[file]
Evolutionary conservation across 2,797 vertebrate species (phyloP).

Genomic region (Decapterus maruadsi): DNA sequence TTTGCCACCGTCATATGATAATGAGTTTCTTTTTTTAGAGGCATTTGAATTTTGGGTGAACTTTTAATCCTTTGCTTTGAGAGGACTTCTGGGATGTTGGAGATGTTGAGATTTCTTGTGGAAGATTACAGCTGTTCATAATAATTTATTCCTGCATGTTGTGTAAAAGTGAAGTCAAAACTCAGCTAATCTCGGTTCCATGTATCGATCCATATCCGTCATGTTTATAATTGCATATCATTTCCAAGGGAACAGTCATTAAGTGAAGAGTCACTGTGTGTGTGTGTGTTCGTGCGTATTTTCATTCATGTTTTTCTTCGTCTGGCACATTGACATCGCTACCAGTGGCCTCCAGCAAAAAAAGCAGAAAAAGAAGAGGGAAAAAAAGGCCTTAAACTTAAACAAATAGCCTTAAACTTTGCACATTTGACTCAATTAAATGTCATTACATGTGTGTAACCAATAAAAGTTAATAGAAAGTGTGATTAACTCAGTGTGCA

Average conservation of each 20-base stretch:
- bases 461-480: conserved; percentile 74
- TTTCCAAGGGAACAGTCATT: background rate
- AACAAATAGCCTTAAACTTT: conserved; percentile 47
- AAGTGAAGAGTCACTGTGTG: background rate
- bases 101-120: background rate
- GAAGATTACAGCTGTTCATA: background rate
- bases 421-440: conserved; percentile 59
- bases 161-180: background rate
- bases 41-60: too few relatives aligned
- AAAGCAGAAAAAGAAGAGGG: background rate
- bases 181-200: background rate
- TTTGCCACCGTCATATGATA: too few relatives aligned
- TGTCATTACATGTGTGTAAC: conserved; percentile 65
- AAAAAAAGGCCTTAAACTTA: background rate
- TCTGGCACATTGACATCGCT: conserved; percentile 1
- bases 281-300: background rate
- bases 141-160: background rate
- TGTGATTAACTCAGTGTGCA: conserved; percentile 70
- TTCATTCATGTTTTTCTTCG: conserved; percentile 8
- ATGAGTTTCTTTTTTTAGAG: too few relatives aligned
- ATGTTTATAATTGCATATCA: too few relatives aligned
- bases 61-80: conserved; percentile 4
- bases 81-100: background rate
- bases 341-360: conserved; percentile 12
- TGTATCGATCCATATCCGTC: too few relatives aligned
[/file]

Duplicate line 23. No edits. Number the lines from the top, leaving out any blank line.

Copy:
- ATGAGTTTCTTTTTTTAGAG: too few relatives aligned